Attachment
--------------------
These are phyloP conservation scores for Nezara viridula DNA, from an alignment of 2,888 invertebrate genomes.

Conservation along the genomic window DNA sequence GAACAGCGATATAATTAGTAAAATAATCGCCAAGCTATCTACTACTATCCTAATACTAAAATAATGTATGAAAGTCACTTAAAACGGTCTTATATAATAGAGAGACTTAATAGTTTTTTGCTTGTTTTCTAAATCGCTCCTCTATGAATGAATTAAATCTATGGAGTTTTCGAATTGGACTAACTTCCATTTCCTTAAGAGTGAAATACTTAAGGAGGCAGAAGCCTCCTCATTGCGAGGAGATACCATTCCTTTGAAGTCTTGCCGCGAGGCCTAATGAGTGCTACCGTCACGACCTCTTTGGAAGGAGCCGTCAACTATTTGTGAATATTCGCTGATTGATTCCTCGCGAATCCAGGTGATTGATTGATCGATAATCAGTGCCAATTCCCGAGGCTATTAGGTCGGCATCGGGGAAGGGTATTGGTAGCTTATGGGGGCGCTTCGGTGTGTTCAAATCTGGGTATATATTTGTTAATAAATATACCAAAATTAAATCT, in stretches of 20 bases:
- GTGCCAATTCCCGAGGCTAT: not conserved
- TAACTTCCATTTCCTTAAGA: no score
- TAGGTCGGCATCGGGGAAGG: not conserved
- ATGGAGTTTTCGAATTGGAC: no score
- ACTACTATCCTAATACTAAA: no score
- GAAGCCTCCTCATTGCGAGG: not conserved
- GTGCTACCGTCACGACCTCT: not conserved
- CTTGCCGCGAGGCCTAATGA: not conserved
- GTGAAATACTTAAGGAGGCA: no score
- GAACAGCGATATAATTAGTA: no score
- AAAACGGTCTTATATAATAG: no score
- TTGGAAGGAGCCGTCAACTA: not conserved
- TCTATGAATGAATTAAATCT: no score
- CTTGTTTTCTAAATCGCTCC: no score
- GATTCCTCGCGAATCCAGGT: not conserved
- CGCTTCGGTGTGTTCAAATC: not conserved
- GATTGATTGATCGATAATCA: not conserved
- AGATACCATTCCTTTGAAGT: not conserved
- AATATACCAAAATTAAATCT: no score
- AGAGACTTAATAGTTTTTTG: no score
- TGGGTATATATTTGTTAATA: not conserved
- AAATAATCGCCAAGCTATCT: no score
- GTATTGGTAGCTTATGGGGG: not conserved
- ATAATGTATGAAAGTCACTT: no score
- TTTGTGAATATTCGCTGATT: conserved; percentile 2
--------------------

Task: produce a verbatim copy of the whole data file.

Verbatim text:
These are phyloP conservation scores for Nezara viridula DNA, from an alignment of 2,888 invertebrate genomes.

Conservation along the genomic window DNA sequence GAACAGCGATATAATTAGTAAAATAATCGCCAAGCTATCTACTACTATCCTAATACTAAAATAATGTATGAAAGTCACTTAAAACGGTCTTATATAATAGAGAGACTTAATAGTTTTTTGCTTGTTTTCTAAATCGCTCCTCTATGAATGAATTAAATCTATGGAGTTTTCGAATTGGACTAACTTCCATTTCCTTAAGAGTGAAATACTTAAGGAGGCAGAAGCCTCCTCATTGCGAGGAGATACCATTCCTTTGAAGTCTTGCCGCGAGGCCTAATGAGTGCTACCGTCACGACCTCTTTGGAAGGAGCCGTCAACTATTTGTGAATATTCGCTGATTGATTCCTCGCGAATCCAGGTGATTGATTGATCGATAATCAGTGCCAATTCCCGAGGCTATTAGGTCGGCATCGGGGAAGGGTATTGGTAGCTTATGGGGGCGCTTCGGTGTGTTCAAATCTGGGTATATATTTGTTAATAAATATACCAAAATTAAATCT, in stretches of 20 bases:
- GTGCCAATTCCCGAGGCTAT: not conserved
- TAACTTCCATTTCCTTAAGA: no score
- TAGGTCGGCATCGGGGAAGG: not conserved
- ATGGAGTTTTCGAATTGGAC: no score
- ACTACTATCCTAATACTAAA: no score
- GAAGCCTCCTCATTGCGAGG: not conserved
- GTGCTACCGTCACGACCTCT: not conserved
- CTTGCCGCGAGGCCTAATGA: not conserved
- GTGAAATACTTAAGGAGGCA: no score
- GAACAGCGATATAATTAGTA: no score
- AAAACGGTCTTATATAATAG: no score
- TTGGAAGGAGCCGTCAACTA: not conserved
- TCTATGAATGAATTAAATCT: no score
- CTTGTTTTCTAAATCGCTCC: no score
- GATTCCTCGCGAATCCAGGT: not conserved
- CGCTTCGGTGTGTTCAAATC: not conserved
- GATTGATTGATCGATAATCA: not conserved
- AGATACCATTCCTTTGAAGT: not conserved
- AATATACCAAAATTAAATCT: no score
- AGAGACTTAATAGTTTTTTG: no score
- TGGGTATATATTTGTTAATA: not conserved
- AAATAATCGCCAAGCTATCT: no score
- GTATTGGTAGCTTATGGGGG: not conserved
- ATAATGTATGAAAGTCACTT: no score
- TTTGTGAATATTCGCTGATT: conserved; percentile 2